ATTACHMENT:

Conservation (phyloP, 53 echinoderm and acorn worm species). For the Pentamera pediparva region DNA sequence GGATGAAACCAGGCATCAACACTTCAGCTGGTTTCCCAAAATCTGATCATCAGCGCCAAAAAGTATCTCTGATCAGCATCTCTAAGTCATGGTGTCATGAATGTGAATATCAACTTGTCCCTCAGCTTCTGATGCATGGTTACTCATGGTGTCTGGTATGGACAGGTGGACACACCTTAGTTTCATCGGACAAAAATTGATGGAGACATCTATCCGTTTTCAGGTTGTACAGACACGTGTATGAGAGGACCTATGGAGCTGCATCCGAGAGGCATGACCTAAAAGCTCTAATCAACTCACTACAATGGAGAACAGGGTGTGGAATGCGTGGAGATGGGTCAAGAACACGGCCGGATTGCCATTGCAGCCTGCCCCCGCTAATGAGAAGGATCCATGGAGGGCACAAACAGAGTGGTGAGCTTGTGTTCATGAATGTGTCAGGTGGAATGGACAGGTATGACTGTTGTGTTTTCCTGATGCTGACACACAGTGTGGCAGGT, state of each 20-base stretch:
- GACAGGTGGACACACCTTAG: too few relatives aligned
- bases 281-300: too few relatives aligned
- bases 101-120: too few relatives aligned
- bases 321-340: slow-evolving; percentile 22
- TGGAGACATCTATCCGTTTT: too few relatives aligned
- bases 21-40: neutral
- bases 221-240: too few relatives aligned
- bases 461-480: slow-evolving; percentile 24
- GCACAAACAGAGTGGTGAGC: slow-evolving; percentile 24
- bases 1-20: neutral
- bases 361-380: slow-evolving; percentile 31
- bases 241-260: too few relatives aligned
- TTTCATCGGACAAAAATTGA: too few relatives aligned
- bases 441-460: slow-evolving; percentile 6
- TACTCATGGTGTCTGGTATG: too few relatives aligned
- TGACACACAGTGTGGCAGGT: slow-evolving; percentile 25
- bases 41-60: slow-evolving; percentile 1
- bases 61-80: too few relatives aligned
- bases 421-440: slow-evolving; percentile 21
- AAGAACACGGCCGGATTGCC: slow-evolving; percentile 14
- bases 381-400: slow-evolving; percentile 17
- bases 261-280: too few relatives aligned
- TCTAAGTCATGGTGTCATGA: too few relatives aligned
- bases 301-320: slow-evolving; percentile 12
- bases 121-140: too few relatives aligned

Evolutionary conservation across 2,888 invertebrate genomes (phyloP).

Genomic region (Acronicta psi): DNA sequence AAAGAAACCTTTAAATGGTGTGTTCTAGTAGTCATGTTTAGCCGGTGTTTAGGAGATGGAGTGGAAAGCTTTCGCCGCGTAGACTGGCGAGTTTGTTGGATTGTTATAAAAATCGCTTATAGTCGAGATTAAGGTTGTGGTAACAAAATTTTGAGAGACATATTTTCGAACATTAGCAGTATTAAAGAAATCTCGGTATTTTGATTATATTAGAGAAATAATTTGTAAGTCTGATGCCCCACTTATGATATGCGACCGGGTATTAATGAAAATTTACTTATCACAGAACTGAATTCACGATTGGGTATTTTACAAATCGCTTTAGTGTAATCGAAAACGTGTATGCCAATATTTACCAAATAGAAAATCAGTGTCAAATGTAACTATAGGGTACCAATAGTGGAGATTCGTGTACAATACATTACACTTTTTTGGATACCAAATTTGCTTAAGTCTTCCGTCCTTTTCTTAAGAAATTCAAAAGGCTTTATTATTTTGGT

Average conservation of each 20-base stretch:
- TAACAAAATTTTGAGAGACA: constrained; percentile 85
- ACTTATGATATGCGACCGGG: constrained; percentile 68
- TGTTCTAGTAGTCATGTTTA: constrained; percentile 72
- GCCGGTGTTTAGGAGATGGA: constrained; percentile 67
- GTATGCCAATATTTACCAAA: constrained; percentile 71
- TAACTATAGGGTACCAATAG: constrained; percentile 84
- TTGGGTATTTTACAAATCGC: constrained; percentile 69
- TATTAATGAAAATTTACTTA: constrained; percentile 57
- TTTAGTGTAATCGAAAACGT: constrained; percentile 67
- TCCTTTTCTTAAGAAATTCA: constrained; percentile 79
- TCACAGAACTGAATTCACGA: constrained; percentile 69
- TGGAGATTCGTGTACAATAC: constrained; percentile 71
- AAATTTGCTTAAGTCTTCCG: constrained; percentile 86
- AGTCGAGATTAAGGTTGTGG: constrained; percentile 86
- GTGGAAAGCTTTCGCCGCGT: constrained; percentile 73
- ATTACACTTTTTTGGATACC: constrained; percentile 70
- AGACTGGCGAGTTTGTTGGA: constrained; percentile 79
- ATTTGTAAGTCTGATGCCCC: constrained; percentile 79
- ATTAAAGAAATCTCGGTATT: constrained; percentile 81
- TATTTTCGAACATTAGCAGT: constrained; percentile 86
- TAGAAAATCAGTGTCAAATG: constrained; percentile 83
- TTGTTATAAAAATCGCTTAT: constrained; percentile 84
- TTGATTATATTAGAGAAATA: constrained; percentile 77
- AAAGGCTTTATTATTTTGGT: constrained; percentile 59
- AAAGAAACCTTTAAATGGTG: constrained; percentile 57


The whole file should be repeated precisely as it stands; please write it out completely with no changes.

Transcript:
Conservation (phyloP, 53 echinoderm and acorn worm species). For the Pentamera pediparva region DNA sequence GGATGAAACCAGGCATCAACACTTCAGCTGGTTTCCCAAAATCTGATCATCAGCGCCAAAAAGTATCTCTGATCAGCATCTCTAAGTCATGGTGTCATGAATGTGAATATCAACTTGTCCCTCAGCTTCTGATGCATGGTTACTCATGGTGTCTGGTATGGACAGGTGGACACACCTTAGTTTCATCGGACAAAAATTGATGGAGACATCTATCCGTTTTCAGGTTGTACAGACACGTGTATGAGAGGACCTATGGAGCTGCATCCGAGAGGCATGACCTAAAAGCTCTAATCAACTCACTACAATGGAGAACAGGGTGTGGAATGCGTGGAGATGGGTCAAGAACACGGCCGGATTGCCATTGCAGCCTGCCCCCGCTAATGAGAAGGATCCATGGAGGGCACAAACAGAGTGGTGAGCTTGTGTTCATGAATGTGTCAGGTGGAATGGACAGGTATGACTGTTGTGTTTTCCTGATGCTGACACACAGTGTGGCAGGT, state of each 20-base stretch:
- GACAGGTGGACACACCTTAG: too few relatives aligned
- bases 281-300: too few relatives aligned
- bases 101-120: too few relatives aligned
- bases 321-340: slow-evolving; percentile 22
- TGGAGACATCTATCCGTTTT: too few relatives aligned
- bases 21-40: neutral
- bases 221-240: too few relatives aligned
- bases 461-480: slow-evolving; percentile 24
- GCACAAACAGAGTGGTGAGC: slow-evolving; percentile 24
- bases 1-20: neutral
- bases 361-380: slow-evolving; percentile 31
- bases 241-260: too few relatives aligned
- TTTCATCGGACAAAAATTGA: too few relatives aligned
- bases 441-460: slow-evolving; percentile 6
- TACTCATGGTGTCTGGTATG: too few relatives aligned
- TGACACACAGTGTGGCAGGT: slow-evolving; percentile 25
- bases 41-60: slow-evolving; percentile 1
- bases 61-80: too few relatives aligned
- bases 421-440: slow-evolving; percentile 21
- AAGAACACGGCCGGATTGCC: slow-evolving; percentile 14
- bases 381-400: slow-evolving; percentile 17
- bases 261-280: too few relatives aligned
- TCTAAGTCATGGTGTCATGA: too few relatives aligned
- bases 301-320: slow-evolving; percentile 12
- bases 121-140: too few relatives aligned

Evolutionary conservation across 2,888 invertebrate genomes (phyloP).

Genomic region (Acronicta psi): DNA sequence AAAGAAACCTTTAAATGGTGTGTTCTAGTAGTCATGTTTAGCCGGTGTTTAGGAGATGGAGTGGAAAGCTTTCGCCGCGTAGACTGGCGAGTTTGTTGGATTGTTATAAAAATCGCTTATAGTCGAGATTAAGGTTGTGGTAACAAAATTTTGAGAGACATATTTTCGAACATTAGCAGTATTAAAGAAATCTCGGTATTTTGATTATATTAGAGAAATAATTTGTAAGTCTGATGCCCCACTTATGATATGCGACCGGGTATTAATGAAAATTTACTTATCACAGAACTGAATTCACGATTGGGTATTTTACAAATCGCTTTAGTGTAATCGAAAACGTGTATGCCAATATTTACCAAATAGAAAATCAGTGTCAAATGTAACTATAGGGTACCAATAGTGGAGATTCGTGTACAATACATTACACTTTTTTGGATACCAAATTTGCTTAAGTCTTCCGTCCTTTTCTTAAGAAATTCAAAAGGCTTTATTATTTTGGT

Average conservation of each 20-base stretch:
- TAACAAAATTTTGAGAGACA: constrained; percentile 85
- ACTTATGATATGCGACCGGG: constrained; percentile 68
- TGTTCTAGTAGTCATGTTTA: constrained; percentile 72
- GCCGGTGTTTAGGAGATGGA: constrained; percentile 67
- GTATGCCAATATTTACCAAA: constrained; percentile 71
- TAACTATAGGGTACCAATAG: constrained; percentile 84
- TTGGGTATTTTACAAATCGC: constrained; percentile 69
- TATTAATGAAAATTTACTTA: constrained; percentile 57
- TTTAGTGTAATCGAAAACGT: constrained; percentile 67
- TCCTTTTCTTAAGAAATTCA: constrained; percentile 79
- TCACAGAACTGAATTCACGA: constrained; percentile 69
- TGGAGATTCGTGTACAATAC: constrained; percentile 71
- AAATTTGCTTAAGTCTTCCG: constrained; percentile 86
- AGTCGAGATTAAGGTTGTGG: constrained; percentile 86
- GTGGAAAGCTTTCGCCGCGT: constrained; percentile 73
- ATTACACTTTTTTGGATACC: constrained; percentile 70
- AGACTGGCGAGTTTGTTGGA: constrained; percentile 79
- ATTTGTAAGTCTGATGCCCC: constrained; percentile 79
- ATTAAAGAAATCTCGGTATT: constrained; percentile 81
- TATTTTCGAACATTAGCAGT: constrained; percentile 86
- TAGAAAATCAGTGTCAAATG: constrained; percentile 83
- TTGTTATAAAAATCGCTTAT: constrained; percentile 84
- TTGATTATATTAGAGAAATA: constrained; percentile 77
- AAAGGCTTTATTATTTTGGT: constrained; percentile 59
- AAAGAAACCTTTAAATGGTG: constrained; percentile 57